According to Hornady's ballistics (drop) charts, a .357 Magnum shooting a 158 jacketed bullet at 1200 f/s will have a mid range rise of 3.1 inches at 50 yards if sighted in at 100 yards.
Shooting a 125 grain jacketed bullet at 1350 f/s, the mid range rise is 2.7 inches at 50, based on a zero of 100 yards.
So, what distance? What difference does it make?
I'd zero the pistol for 100 yards and leave it alone. Any intermediate distance will be no more than three inches (okay, 3.1 inches) from line of sight. Most of us cannot hold that tightly anyway.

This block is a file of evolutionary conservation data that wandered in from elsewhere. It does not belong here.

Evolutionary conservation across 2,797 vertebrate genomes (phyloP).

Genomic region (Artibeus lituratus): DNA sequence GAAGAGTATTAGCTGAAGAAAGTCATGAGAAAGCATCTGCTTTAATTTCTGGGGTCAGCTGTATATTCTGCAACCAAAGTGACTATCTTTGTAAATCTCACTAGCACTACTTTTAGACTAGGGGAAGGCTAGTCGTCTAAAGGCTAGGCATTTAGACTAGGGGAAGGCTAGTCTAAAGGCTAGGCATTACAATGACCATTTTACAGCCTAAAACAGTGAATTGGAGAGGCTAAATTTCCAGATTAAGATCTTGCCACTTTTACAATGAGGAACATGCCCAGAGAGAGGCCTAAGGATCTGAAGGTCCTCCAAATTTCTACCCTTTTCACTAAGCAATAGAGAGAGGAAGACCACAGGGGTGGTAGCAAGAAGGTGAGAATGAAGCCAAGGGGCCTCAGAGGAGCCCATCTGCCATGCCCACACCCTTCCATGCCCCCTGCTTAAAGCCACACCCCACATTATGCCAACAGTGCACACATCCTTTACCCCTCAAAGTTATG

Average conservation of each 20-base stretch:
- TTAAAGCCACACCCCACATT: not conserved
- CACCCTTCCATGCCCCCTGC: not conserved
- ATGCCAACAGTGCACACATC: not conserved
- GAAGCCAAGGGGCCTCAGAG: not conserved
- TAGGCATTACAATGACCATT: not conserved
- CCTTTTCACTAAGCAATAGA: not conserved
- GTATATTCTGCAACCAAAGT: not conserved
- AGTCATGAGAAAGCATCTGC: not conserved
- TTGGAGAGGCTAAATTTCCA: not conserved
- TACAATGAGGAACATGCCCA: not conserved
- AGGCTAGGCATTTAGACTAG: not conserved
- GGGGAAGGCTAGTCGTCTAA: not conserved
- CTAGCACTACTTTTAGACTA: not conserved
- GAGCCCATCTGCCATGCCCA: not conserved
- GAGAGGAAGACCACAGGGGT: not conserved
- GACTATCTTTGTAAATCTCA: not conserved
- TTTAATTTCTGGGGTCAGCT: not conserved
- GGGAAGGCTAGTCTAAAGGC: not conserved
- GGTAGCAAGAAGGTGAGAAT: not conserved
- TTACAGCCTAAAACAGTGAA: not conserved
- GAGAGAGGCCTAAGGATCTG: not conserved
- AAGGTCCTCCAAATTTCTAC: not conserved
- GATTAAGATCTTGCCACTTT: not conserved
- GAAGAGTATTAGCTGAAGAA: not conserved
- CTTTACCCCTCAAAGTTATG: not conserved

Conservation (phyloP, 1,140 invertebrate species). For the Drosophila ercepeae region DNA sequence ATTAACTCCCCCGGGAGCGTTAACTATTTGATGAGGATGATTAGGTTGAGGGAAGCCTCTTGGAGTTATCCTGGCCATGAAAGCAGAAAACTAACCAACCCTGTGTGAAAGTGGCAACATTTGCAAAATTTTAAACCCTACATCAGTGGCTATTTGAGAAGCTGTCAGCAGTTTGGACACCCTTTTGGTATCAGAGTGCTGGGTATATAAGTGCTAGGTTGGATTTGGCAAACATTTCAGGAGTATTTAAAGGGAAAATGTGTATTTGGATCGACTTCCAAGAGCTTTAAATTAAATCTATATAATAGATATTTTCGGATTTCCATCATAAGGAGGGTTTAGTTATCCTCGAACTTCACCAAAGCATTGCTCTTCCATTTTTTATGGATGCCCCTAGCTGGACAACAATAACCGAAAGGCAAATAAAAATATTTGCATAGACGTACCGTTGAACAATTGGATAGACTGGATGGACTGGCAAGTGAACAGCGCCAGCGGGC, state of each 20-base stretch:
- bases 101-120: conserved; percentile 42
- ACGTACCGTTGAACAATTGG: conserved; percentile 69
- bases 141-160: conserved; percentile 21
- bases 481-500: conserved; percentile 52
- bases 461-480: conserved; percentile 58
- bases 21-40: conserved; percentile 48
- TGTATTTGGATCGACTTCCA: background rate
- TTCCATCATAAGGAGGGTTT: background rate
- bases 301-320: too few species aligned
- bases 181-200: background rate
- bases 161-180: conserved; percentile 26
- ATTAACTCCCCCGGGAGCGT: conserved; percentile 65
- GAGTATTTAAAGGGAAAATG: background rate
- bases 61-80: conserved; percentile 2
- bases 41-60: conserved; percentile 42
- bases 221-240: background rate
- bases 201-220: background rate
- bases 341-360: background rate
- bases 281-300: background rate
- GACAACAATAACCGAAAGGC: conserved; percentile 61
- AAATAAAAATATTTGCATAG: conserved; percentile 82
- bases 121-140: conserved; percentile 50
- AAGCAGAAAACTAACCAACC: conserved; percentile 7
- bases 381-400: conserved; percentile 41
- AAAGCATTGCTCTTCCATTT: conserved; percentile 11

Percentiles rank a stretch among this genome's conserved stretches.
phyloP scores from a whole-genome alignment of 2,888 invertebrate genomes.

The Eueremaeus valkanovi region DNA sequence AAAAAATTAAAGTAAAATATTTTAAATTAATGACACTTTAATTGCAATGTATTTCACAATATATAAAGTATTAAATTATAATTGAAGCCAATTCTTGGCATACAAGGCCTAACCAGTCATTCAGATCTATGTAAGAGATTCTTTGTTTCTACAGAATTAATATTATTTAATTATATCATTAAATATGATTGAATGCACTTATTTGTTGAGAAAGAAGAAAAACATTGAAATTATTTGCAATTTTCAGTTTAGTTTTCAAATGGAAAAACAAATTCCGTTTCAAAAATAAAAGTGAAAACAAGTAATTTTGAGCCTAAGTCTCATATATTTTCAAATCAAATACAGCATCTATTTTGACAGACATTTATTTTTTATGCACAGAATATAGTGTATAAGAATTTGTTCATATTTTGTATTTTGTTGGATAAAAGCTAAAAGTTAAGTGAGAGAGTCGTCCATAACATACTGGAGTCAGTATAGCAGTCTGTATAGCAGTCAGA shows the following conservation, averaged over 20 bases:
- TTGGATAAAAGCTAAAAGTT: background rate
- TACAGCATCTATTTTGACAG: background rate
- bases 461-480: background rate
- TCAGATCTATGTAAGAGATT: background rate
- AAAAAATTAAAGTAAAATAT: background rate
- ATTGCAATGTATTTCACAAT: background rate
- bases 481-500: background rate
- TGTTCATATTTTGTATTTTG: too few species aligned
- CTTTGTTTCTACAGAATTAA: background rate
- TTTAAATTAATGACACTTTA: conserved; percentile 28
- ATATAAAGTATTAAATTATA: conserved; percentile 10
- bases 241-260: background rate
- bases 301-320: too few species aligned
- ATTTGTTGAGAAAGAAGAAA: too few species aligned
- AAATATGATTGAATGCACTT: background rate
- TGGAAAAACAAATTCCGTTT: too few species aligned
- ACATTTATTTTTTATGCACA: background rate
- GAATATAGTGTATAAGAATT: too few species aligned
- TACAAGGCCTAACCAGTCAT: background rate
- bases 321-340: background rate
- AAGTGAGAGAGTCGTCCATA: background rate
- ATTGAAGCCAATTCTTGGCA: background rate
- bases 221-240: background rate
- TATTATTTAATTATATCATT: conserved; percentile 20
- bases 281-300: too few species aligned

If the idea of sighting in at 100 yards is overwhelming, sight it in 'just a little high' at 25 yards and it will be close enough.
Shooting from a rest is not a bad way to get a rough zero, but when you are shooting from a two handed, standing up position, the recoil and geometry of your arms and wrist will make a difference in your point of impact.
Verify your zero with some standing shots. Don't worry about how quick you are, just get good, solid holds and sight pictures and proper trigger let offs.
If 25 yards is too far, start at 5, or what minimum distance the range allows you. You'll work out to further ranges as time goes on.